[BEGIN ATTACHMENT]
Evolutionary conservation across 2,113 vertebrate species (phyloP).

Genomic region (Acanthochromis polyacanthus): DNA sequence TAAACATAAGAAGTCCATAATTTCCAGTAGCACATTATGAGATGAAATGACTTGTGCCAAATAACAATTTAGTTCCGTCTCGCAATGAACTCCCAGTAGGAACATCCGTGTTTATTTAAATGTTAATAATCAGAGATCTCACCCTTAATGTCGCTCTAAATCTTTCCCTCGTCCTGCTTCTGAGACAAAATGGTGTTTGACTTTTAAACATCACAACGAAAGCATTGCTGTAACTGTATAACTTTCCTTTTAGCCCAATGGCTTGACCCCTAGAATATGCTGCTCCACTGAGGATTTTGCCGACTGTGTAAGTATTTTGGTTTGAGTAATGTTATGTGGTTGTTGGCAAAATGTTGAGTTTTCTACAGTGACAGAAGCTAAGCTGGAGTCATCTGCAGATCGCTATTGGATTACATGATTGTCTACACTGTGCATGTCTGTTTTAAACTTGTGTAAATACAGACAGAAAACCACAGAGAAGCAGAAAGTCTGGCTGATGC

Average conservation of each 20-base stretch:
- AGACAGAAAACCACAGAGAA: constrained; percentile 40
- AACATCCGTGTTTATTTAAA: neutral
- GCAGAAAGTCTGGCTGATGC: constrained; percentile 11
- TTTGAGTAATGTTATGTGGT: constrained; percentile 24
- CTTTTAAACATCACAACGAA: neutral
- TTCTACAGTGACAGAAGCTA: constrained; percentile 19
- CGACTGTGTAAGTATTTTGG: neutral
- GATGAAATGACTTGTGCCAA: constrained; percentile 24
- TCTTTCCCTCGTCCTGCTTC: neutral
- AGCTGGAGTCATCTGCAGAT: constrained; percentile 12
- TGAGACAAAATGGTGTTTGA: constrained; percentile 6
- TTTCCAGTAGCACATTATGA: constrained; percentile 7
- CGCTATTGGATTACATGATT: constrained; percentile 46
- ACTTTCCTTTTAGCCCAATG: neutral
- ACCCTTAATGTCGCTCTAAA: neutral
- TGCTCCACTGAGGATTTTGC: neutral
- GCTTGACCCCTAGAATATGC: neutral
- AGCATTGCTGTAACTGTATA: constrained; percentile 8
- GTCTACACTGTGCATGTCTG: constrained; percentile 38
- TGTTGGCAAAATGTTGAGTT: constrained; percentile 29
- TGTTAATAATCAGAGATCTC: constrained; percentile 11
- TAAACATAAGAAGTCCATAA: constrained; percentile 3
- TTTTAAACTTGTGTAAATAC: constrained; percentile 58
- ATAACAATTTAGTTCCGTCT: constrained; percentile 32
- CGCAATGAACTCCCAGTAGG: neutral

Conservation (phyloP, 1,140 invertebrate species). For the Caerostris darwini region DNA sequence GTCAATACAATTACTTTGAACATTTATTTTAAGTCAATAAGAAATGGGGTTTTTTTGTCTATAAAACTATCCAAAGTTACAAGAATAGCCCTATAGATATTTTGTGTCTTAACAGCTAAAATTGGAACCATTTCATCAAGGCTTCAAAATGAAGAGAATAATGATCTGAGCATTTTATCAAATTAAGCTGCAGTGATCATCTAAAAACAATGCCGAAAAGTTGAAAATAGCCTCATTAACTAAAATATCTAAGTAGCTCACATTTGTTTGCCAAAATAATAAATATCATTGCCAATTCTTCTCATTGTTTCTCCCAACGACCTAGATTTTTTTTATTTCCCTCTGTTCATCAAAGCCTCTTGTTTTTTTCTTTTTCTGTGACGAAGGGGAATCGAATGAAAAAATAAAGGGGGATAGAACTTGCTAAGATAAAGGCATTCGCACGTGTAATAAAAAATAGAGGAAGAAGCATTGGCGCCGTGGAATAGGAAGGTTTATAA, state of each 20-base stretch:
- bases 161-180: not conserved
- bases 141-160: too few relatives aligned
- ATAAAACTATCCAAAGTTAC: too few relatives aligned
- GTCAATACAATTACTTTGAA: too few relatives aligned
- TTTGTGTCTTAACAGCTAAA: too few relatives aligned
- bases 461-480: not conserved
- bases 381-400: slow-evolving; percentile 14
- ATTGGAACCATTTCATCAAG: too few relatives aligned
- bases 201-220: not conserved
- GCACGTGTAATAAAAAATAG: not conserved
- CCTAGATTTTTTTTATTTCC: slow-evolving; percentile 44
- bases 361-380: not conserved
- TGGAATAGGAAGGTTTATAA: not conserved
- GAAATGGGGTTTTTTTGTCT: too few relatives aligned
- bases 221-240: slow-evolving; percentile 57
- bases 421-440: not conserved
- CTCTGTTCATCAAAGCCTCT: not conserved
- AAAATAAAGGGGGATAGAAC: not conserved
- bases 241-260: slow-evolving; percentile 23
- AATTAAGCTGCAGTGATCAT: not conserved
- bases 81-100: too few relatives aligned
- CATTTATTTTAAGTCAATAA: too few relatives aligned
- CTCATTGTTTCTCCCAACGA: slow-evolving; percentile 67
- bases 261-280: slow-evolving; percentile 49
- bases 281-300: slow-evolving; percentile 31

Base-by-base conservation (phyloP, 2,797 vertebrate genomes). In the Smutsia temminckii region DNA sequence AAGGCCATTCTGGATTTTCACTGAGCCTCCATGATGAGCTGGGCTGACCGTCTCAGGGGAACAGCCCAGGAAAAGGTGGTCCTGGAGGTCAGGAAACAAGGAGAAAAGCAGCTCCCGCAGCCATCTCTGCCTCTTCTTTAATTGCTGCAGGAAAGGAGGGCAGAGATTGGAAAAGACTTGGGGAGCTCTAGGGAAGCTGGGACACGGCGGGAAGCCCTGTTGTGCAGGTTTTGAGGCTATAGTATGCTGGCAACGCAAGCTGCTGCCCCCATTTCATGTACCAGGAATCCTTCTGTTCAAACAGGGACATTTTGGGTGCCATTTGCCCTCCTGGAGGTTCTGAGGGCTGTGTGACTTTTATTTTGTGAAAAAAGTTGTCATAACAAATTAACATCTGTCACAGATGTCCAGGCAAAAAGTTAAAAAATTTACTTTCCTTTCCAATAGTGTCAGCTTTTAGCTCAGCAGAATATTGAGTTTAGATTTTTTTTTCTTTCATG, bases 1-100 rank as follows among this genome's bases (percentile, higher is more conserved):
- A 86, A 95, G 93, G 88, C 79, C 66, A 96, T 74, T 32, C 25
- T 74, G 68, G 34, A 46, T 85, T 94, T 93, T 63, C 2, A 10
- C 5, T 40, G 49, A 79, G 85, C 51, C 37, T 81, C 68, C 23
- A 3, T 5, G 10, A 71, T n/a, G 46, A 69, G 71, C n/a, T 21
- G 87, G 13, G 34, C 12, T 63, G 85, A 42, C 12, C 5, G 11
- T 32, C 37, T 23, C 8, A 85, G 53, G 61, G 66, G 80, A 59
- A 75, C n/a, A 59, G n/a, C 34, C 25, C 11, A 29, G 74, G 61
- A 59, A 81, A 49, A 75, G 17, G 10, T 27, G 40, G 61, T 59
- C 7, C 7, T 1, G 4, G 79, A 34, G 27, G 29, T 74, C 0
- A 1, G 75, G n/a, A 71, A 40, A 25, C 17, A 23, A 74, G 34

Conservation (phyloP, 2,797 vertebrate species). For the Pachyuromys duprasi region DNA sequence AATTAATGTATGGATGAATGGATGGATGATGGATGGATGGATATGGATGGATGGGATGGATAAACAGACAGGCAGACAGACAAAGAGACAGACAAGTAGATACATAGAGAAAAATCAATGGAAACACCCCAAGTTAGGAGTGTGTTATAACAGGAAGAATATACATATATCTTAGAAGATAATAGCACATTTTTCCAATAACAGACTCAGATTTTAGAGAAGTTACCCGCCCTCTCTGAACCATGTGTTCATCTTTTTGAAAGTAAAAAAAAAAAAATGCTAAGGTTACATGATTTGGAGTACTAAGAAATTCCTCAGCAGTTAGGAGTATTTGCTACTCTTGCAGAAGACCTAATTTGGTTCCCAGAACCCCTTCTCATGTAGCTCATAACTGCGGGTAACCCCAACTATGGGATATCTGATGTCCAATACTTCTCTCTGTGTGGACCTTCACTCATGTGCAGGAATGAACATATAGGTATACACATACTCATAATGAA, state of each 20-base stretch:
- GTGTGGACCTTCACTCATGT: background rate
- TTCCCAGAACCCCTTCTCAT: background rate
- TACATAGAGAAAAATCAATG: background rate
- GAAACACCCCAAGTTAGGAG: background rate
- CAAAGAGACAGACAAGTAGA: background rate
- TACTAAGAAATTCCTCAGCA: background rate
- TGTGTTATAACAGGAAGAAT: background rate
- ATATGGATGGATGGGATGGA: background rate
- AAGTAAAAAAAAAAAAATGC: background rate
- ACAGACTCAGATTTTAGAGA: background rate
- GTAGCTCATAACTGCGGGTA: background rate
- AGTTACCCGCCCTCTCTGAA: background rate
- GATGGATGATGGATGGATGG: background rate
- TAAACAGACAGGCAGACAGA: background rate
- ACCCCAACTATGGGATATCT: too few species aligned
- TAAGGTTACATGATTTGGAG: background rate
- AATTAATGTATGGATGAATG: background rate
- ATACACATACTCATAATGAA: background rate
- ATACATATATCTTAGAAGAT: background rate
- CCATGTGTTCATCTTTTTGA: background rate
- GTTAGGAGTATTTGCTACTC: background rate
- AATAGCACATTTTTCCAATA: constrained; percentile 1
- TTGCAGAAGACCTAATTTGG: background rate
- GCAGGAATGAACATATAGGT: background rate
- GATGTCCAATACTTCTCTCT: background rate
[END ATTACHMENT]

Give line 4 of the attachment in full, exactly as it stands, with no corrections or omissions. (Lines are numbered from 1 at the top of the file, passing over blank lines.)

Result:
- AGACAGAAAACCACAGAGAA: constrained; percentile 40